The 2007 ceremony at Woodenbong to mark a native title victory in Federal Parliament for the Githabul people.
The 2007 ceremony at Woodenbong to mark a native title victory in Federal Parliament for the Githabul people.

Native title in disarray

ELDERS from the Githabul people will come together on Wednesday to discuss the possibility of stepping away from their Native Title agreement with the NSW Government.

The Githabul won native title in the Federal Government in 2007 over 6000 square kilometres of land after a 12-year battle against the NSW Government.

The agreement was officially registered with the National Native Title Tribunal on August 15, 2007, making it a legally binding agreement.

The consent determination of the agreement covers national parks and state forests in Kyogle, Woodenbong and Tenterfield.

Githabul elder Doug Williams said the NSW Government had still not transferred the title deed to the Githabul people, and they had now grown tired of waiting.

A decision about how toproceed would be made at Wednesday’s meeting.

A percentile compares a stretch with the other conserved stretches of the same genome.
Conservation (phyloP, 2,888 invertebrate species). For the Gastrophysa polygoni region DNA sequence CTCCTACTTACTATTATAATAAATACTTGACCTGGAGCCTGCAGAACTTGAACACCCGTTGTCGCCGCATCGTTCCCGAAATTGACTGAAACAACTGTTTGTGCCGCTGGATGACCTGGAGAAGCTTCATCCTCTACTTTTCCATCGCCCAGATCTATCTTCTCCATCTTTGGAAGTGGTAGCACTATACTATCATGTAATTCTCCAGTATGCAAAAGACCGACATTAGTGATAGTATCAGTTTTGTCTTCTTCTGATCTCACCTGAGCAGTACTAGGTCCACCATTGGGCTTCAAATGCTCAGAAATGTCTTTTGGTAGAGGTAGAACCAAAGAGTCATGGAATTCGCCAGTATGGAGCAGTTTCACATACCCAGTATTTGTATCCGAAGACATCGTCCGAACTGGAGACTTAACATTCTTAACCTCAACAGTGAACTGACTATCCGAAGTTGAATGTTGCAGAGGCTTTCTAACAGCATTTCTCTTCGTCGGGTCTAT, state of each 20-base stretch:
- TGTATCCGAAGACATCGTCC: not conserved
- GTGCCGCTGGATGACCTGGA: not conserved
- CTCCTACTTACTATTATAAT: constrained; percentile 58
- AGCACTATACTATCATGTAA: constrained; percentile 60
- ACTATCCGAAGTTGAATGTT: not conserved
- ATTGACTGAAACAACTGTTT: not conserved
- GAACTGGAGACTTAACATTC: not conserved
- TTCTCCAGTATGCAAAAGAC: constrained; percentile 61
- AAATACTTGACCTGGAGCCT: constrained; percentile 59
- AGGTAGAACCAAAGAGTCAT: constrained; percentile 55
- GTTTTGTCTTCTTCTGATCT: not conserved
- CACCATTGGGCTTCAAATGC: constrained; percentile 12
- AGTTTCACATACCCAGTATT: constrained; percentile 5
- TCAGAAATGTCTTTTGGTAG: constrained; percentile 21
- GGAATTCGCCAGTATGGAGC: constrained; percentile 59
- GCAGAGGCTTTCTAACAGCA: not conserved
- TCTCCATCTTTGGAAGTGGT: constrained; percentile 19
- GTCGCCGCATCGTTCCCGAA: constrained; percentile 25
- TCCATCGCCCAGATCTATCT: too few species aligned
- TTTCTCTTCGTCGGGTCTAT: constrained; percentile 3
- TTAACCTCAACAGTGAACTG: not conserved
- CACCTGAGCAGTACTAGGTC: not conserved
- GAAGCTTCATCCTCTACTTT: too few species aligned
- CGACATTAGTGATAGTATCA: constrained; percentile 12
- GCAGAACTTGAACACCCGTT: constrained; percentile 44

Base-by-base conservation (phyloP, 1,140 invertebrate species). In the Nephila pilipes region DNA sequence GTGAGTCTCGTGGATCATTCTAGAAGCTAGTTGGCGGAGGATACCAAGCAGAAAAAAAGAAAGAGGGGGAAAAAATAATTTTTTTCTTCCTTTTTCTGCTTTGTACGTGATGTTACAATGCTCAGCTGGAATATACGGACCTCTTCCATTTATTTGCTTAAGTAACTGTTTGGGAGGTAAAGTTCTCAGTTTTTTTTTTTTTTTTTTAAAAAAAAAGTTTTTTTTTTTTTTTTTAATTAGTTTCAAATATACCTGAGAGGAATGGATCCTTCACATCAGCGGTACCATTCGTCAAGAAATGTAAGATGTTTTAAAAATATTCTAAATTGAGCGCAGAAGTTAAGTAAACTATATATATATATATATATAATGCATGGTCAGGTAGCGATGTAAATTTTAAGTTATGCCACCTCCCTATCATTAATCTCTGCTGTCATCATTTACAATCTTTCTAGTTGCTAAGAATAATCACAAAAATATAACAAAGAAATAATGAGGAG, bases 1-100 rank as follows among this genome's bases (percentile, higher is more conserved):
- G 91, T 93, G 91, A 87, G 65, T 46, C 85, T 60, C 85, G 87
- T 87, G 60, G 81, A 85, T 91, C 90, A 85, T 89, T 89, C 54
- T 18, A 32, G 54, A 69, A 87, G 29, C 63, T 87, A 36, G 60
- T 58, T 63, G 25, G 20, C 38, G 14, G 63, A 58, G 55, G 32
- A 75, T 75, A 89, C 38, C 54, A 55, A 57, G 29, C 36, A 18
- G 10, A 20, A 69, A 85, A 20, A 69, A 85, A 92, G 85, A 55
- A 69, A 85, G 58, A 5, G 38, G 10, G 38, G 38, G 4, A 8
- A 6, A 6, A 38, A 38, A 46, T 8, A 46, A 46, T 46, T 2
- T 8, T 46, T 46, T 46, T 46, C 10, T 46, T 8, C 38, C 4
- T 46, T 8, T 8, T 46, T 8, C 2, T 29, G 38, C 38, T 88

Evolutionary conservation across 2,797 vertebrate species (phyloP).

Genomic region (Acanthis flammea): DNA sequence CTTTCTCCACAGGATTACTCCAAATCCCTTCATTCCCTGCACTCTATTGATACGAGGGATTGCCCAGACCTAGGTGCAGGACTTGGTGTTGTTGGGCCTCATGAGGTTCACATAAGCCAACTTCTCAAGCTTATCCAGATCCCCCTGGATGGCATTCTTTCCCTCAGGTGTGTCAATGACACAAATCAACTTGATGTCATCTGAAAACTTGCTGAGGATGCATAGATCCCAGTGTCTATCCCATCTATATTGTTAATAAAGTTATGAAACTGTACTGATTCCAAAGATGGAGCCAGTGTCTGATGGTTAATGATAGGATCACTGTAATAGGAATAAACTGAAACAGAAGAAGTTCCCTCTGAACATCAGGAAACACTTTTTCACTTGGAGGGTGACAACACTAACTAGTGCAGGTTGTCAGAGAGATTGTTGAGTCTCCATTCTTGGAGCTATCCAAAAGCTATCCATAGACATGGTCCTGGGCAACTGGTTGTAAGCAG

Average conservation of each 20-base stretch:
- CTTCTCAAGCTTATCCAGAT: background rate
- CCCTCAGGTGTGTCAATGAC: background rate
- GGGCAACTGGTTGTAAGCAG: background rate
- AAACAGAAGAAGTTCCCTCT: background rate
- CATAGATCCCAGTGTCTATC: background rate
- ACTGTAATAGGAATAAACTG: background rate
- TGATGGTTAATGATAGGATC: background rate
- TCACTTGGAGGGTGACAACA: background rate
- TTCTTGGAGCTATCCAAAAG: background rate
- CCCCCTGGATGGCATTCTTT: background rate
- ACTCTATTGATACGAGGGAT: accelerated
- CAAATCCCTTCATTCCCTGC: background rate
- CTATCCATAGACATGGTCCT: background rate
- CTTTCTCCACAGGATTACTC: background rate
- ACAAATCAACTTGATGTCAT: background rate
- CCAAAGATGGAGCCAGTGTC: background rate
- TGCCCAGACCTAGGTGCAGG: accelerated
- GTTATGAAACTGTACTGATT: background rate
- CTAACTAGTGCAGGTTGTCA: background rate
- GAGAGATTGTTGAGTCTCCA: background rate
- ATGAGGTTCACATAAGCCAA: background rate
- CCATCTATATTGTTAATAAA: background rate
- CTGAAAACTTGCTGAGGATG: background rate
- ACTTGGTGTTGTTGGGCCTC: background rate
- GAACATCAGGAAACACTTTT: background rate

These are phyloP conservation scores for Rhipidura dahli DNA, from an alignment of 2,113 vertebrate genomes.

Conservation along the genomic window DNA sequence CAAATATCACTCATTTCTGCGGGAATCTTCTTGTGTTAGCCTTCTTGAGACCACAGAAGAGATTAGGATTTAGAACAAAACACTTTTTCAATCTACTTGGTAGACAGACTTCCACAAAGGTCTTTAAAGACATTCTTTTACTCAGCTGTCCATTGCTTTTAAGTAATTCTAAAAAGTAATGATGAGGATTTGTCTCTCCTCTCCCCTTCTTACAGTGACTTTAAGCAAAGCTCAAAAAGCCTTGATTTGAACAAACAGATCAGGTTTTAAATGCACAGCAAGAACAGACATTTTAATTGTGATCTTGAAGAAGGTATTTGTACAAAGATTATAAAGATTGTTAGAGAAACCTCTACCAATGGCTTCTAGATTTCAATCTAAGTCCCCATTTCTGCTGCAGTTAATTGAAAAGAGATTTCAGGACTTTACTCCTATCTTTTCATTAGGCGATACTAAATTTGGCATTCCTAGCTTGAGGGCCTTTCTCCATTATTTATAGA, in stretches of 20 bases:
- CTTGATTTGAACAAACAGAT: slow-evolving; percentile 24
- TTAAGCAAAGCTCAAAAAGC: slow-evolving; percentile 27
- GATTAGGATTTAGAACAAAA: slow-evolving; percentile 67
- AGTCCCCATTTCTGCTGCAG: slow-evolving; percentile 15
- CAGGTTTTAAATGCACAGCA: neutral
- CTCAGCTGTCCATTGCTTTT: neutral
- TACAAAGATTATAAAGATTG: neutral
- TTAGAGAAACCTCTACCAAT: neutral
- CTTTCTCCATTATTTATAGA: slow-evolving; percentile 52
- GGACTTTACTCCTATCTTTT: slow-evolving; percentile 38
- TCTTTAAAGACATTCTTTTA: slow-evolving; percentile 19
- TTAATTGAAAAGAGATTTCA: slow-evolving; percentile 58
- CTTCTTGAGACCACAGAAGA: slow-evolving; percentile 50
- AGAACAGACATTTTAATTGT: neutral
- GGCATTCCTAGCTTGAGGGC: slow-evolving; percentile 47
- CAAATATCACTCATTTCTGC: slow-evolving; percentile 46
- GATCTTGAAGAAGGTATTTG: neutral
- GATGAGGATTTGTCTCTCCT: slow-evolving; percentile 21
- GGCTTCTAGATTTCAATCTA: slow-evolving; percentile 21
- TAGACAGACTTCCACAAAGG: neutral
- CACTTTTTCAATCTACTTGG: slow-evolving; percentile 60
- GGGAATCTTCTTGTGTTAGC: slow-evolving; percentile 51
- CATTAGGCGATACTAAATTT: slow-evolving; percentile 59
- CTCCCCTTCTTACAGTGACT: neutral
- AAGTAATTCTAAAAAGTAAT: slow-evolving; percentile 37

A spokesperson from the NSW Land and Property Management Authority said the agreement was still on track and the first block of land was currently in the process of being transferred into the name of the Githabul Nation Aboriginal Corporation.

“Following the signing of the ILUA (Indigenous Land Use Agreement), the Githabul people raised issues regarding council rates liability and surveying of the land, which were not part of the original agreement,” the spokesperson said.

“This has slowed the transfer process while they have been addressed.

“However, the NSW Government is hopeful these issues have now been resolved and the agreement can progress.”



Man charged with throwing garbage bins at cars

Man charged with throwing garbage bins at cars

The Casino man allegedly spat on a police vehicle and in their cells

$30 million for Norco ice cream

premium_icon $30 million for Norco ice cream

Funding to cement Norco's place in ice-cream market for a long time

Local Partners